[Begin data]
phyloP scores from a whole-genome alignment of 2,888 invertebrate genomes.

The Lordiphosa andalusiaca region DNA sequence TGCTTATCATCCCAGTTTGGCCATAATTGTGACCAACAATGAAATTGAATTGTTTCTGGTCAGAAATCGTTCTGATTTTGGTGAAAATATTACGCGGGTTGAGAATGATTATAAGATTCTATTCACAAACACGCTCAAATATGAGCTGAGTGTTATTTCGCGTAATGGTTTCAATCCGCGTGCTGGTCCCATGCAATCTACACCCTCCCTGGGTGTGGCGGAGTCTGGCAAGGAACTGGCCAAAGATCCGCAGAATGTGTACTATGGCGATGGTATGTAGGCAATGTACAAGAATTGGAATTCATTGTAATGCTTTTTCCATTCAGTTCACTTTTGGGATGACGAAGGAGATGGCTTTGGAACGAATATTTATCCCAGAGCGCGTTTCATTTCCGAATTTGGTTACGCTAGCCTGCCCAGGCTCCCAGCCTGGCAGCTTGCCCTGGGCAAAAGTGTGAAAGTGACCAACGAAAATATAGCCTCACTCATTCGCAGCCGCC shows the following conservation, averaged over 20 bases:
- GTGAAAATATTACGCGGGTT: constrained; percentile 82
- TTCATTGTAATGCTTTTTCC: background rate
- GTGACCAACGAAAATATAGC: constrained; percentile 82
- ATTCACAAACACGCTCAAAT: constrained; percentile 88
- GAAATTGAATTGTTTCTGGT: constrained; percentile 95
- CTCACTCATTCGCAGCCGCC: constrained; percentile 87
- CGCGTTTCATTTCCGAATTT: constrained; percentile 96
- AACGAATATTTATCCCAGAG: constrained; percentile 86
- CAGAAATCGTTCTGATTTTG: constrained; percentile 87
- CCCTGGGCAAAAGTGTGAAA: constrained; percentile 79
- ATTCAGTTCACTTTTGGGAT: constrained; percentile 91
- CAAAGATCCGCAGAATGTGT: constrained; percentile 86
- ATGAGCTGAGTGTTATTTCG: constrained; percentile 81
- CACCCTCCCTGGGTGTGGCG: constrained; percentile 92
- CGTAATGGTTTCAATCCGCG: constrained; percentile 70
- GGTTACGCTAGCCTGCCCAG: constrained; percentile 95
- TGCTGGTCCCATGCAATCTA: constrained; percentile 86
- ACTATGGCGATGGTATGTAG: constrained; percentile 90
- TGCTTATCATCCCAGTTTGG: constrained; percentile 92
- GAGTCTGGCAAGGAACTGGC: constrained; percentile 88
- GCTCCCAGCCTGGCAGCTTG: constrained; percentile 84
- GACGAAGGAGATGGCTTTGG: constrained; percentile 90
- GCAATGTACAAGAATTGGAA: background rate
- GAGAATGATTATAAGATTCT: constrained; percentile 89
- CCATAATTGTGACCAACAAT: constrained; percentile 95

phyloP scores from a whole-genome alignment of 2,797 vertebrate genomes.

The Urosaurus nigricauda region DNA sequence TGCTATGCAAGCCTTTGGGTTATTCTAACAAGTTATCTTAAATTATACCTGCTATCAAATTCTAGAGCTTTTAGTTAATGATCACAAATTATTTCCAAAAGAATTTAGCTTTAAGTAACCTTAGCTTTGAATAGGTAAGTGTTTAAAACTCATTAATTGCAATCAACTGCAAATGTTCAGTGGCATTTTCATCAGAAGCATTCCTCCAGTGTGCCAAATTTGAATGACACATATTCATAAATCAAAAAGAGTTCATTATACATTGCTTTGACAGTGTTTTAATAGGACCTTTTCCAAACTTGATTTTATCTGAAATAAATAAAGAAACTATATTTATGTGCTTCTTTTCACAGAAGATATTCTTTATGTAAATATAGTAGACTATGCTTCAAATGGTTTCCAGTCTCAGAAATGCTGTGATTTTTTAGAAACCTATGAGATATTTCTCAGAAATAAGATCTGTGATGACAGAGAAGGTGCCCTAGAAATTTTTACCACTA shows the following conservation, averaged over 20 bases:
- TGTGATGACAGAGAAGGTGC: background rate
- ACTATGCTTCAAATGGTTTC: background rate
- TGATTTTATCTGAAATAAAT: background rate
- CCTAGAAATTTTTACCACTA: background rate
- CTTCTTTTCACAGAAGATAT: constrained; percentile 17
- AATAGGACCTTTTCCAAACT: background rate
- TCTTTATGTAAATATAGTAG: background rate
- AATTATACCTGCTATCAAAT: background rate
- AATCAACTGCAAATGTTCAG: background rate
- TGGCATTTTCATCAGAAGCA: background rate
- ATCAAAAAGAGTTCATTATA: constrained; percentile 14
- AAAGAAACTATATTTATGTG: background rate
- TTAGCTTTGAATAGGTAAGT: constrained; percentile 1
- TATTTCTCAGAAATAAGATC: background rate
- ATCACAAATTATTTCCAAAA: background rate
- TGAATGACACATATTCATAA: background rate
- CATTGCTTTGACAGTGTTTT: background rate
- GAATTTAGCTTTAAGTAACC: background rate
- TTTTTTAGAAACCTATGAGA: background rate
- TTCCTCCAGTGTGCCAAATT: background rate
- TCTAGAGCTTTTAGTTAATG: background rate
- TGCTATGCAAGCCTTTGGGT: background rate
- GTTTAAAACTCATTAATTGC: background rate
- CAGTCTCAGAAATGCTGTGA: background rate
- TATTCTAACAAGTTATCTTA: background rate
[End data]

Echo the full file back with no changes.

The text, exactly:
phyloP scores from a whole-genome alignment of 2,888 invertebrate genomes.

The Lordiphosa andalusiaca region DNA sequence TGCTTATCATCCCAGTTTGGCCATAATTGTGACCAACAATGAAATTGAATTGTTTCTGGTCAGAAATCGTTCTGATTTTGGTGAAAATATTACGCGGGTTGAGAATGATTATAAGATTCTATTCACAAACACGCTCAAATATGAGCTGAGTGTTATTTCGCGTAATGGTTTCAATCCGCGTGCTGGTCCCATGCAATCTACACCCTCCCTGGGTGTGGCGGAGTCTGGCAAGGAACTGGCCAAAGATCCGCAGAATGTGTACTATGGCGATGGTATGTAGGCAATGTACAAGAATTGGAATTCATTGTAATGCTTTTTCCATTCAGTTCACTTTTGGGATGACGAAGGAGATGGCTTTGGAACGAATATTTATCCCAGAGCGCGTTTCATTTCCGAATTTGGTTACGCTAGCCTGCCCAGGCTCCCAGCCTGGCAGCTTGCCCTGGGCAAAAGTGTGAAAGTGACCAACGAAAATATAGCCTCACTCATTCGCAGCCGCC shows the following conservation, averaged over 20 bases:
- GTGAAAATATTACGCGGGTT: constrained; percentile 82
- TTCATTGTAATGCTTTTTCC: background rate
- GTGACCAACGAAAATATAGC: constrained; percentile 82
- ATTCACAAACACGCTCAAAT: constrained; percentile 88
- GAAATTGAATTGTTTCTGGT: constrained; percentile 95
- CTCACTCATTCGCAGCCGCC: constrained; percentile 87
- CGCGTTTCATTTCCGAATTT: constrained; percentile 96
- AACGAATATTTATCCCAGAG: constrained; percentile 86
- CAGAAATCGTTCTGATTTTG: constrained; percentile 87
- CCCTGGGCAAAAGTGTGAAA: constrained; percentile 79
- ATTCAGTTCACTTTTGGGAT: constrained; percentile 91
- CAAAGATCCGCAGAATGTGT: constrained; percentile 86
- ATGAGCTGAGTGTTATTTCG: constrained; percentile 81
- CACCCTCCCTGGGTGTGGCG: constrained; percentile 92
- CGTAATGGTTTCAATCCGCG: constrained; percentile 70
- GGTTACGCTAGCCTGCCCAG: constrained; percentile 95
- TGCTGGTCCCATGCAATCTA: constrained; percentile 86
- ACTATGGCGATGGTATGTAG: constrained; percentile 90
- TGCTTATCATCCCAGTTTGG: constrained; percentile 92
- GAGTCTGGCAAGGAACTGGC: constrained; percentile 88
- GCTCCCAGCCTGGCAGCTTG: constrained; percentile 84
- GACGAAGGAGATGGCTTTGG: constrained; percentile 90
- GCAATGTACAAGAATTGGAA: background rate
- GAGAATGATTATAAGATTCT: constrained; percentile 89
- CCATAATTGTGACCAACAAT: constrained; percentile 95

phyloP scores from a whole-genome alignment of 2,797 vertebrate genomes.

The Urosaurus nigricauda region DNA sequence TGCTATGCAAGCCTTTGGGTTATTCTAACAAGTTATCTTAAATTATACCTGCTATCAAATTCTAGAGCTTTTAGTTAATGATCACAAATTATTTCCAAAAGAATTTAGCTTTAAGTAACCTTAGCTTTGAATAGGTAAGTGTTTAAAACTCATTAATTGCAATCAACTGCAAATGTTCAGTGGCATTTTCATCAGAAGCATTCCTCCAGTGTGCCAAATTTGAATGACACATATTCATAAATCAAAAAGAGTTCATTATACATTGCTTTGACAGTGTTTTAATAGGACCTTTTCCAAACTTGATTTTATCTGAAATAAATAAAGAAACTATATTTATGTGCTTCTTTTCACAGAAGATATTCTTTATGTAAATATAGTAGACTATGCTTCAAATGGTTTCCAGTCTCAGAAATGCTGTGATTTTTTAGAAACCTATGAGATATTTCTCAGAAATAAGATCTGTGATGACAGAGAAGGTGCCCTAGAAATTTTTACCACTA shows the following conservation, averaged over 20 bases:
- TGTGATGACAGAGAAGGTGC: background rate
- ACTATGCTTCAAATGGTTTC: background rate
- TGATTTTATCTGAAATAAAT: background rate
- CCTAGAAATTTTTACCACTA: background rate
- CTTCTTTTCACAGAAGATAT: constrained; percentile 17
- AATAGGACCTTTTCCAAACT: background rate
- TCTTTATGTAAATATAGTAG: background rate
- AATTATACCTGCTATCAAAT: background rate
- AATCAACTGCAAATGTTCAG: background rate
- TGGCATTTTCATCAGAAGCA: background rate
- ATCAAAAAGAGTTCATTATA: constrained; percentile 14
- AAAGAAACTATATTTATGTG: background rate
- TTAGCTTTGAATAGGTAAGT: constrained; percentile 1
- TATTTCTCAGAAATAAGATC: background rate
- ATCACAAATTATTTCCAAAA: background rate
- TGAATGACACATATTCATAA: background rate
- CATTGCTTTGACAGTGTTTT: background rate
- GAATTTAGCTTTAAGTAACC: background rate
- TTTTTTAGAAACCTATGAGA: background rate
- TTCCTCCAGTGTGCCAAATT: background rate
- TCTAGAGCTTTTAGTTAATG: background rate
- TGCTATGCAAGCCTTTGGGT: background rate
- GTTTAAAACTCATTAATTGC: background rate
- CAGTCTCAGAAATGCTGTGA: background rate
- TATTCTAACAAGTTATCTTA: background rate